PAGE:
food waste food waste

Not so ugly, eh? Supposedly imperfect produce rescued and reclaimed for consumption by Bon Appetit and Better Harvests. Far left and far right: Courtesy of Ron Clark/Better Harvests. Center three images: Courtesy of Bon Appétit Management Company hide caption

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Far left and far right: Courtesy of Ron Clark/Better Harvests. Center three images: Courtesy of Bon Appétit Management Company

Student volunteers with The Campus Kitchens Project evaluate produce. The initiative gets high-school and college students to scavenge food from cafeterias, grocery stores and farmers' markets, cook it and deliver it to organizations serving low-income people in their communities. Courtesy of DC Central Kitchen hide caption

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Courtesy of DC Central Kitchen

Oranges sit in crates at the Rancho Del Sol Organics farm in San Diego County, Calif., in 2014. A labor dispute at major West Coast ports has left millions of pounds of California oranges stranded in warehouses and on half-loaded boats. Sam Hodgson/Bloomberg via Getty Images hide caption

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Sam Hodgson/Bloomberg via Getty Images

Steve Kudlacek is an undergraduate at the University of California, Irvine who helped Professor Greg Weiss develop a way to unboil an egg. Steve Zylius/UC Irvine Communications hide caption

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Steve Zylius/UC Irvine Communications

Seattle garbage collector Anousone Sadettanh empties a small residential garbage bin into his truck in 2014. It is now illegal to toss out food with the trash in the city. Residents will get warning tags for now; the city will start imposing fines in July. Elaine Thompson/AP hide caption

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Elaine Thompson/AP

Sherri Erkel and her daughter, Asa, cook dinner in their kitchen in Iowa City, Iowa. The Erkel family is part of an EPA study measuring the amount of food wasted in U.S. homes. Pat Aylward/NET News hide caption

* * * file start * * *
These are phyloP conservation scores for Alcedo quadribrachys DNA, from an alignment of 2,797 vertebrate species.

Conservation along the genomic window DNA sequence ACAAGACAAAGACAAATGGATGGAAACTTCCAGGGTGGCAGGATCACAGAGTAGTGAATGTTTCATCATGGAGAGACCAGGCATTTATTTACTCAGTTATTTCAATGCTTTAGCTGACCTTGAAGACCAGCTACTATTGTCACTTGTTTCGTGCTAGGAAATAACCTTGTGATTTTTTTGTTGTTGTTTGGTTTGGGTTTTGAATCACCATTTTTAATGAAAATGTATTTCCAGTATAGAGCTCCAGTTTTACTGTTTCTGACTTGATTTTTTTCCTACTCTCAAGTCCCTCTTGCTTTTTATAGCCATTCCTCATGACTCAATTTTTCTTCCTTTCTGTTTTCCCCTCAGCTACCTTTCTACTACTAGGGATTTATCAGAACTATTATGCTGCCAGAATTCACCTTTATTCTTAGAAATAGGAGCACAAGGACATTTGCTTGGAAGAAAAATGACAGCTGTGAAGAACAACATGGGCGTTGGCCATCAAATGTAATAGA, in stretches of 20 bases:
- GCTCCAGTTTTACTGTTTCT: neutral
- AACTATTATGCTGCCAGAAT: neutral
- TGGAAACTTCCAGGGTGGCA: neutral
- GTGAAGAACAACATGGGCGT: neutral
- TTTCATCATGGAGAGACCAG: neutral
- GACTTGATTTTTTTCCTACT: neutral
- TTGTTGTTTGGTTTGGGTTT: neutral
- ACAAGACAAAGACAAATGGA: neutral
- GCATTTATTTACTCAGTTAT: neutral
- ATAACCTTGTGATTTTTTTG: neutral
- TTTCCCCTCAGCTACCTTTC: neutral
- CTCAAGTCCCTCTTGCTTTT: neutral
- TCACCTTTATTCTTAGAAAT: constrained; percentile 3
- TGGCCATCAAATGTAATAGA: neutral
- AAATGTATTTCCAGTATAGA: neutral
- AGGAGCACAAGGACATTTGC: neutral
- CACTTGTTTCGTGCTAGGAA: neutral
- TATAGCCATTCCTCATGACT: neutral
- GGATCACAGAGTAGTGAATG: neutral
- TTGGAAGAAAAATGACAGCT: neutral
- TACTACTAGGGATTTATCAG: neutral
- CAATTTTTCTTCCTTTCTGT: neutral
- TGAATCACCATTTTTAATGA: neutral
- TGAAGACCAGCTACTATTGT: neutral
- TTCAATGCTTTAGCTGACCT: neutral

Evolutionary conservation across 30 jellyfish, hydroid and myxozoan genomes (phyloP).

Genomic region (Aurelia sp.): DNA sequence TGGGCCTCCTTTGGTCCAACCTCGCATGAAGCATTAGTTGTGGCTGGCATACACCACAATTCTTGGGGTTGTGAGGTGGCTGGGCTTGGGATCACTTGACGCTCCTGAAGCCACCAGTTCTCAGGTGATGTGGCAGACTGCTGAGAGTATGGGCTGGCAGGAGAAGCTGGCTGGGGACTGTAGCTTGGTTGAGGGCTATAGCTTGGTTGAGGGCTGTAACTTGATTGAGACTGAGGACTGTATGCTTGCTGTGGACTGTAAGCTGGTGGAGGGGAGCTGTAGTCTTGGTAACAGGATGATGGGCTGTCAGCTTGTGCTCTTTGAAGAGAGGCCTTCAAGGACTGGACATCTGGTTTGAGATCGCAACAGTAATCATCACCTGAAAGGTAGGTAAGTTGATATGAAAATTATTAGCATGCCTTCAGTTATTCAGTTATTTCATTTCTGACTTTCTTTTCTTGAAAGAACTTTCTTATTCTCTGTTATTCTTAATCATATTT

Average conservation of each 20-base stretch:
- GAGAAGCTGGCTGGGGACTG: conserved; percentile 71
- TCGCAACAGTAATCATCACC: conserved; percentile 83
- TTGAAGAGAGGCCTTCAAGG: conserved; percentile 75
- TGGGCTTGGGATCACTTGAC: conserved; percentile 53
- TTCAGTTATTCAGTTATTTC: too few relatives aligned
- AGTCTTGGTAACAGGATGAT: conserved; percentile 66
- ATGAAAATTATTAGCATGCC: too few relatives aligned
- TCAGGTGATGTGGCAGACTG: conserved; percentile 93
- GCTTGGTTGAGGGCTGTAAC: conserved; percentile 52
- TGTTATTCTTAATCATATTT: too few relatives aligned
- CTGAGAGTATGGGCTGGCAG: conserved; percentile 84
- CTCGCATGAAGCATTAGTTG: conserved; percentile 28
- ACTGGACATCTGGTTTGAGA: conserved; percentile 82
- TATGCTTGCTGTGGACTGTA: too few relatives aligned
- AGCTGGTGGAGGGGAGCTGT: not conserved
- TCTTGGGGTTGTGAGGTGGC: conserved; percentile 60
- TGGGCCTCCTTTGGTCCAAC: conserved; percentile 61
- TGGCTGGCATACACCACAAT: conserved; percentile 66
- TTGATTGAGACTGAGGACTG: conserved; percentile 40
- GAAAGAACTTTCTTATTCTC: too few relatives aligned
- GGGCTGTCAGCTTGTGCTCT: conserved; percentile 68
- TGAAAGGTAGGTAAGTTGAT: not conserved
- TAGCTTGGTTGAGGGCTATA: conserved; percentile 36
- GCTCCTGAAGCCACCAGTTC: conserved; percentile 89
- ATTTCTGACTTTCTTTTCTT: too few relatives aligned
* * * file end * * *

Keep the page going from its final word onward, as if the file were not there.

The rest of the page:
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Pat Aylward/NET News

To End Food Waste, Change Needs To Begin At Home

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Massachusetts composting companies like City Soil, which turn food waste into compost that can be used on gardens and farms, say they expect to get quite a bit of new business from the food waste ban. Courtesy of City Soil hide caption

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Courtesy of City Soil

Massachusetts Food Waste Ban Gains Broad Acceptance

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The rendering industry likes to call itself the world's oldest recycling system. Nearly 100 percent of processed pigs will eventually get used — as meat and in uses as varied as medicine and pet food. iStockphoto hide caption

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iStockphoto

Ready-to-eat meals found in the prepared food aisle are a growing source of waste, as it is difficult to reuse meals that aren't sold but are fully cooked. Kristofor Husted/Harvest Public Media hide caption

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Kristofor Husted/Harvest Public Media

Students are given healthy choices on a lunch line at Draper Middle School in Rotterdam, N.Y., in 2012. To keep students from tossing out the fruits and vegetables they're served, researchers say it helps to give them a choice in what they put on their trays. Hans Pennink/AP hide caption

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Hans Pennink/AP

Bounty from the bin: Thaler says you can find plenty of tasty, edible produce that's tossed out. Plastic-wrapped produce tends to be a safe bet, he says. Courtesy of Maximus Thaler hide caption

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Courtesy of Maximus Thaler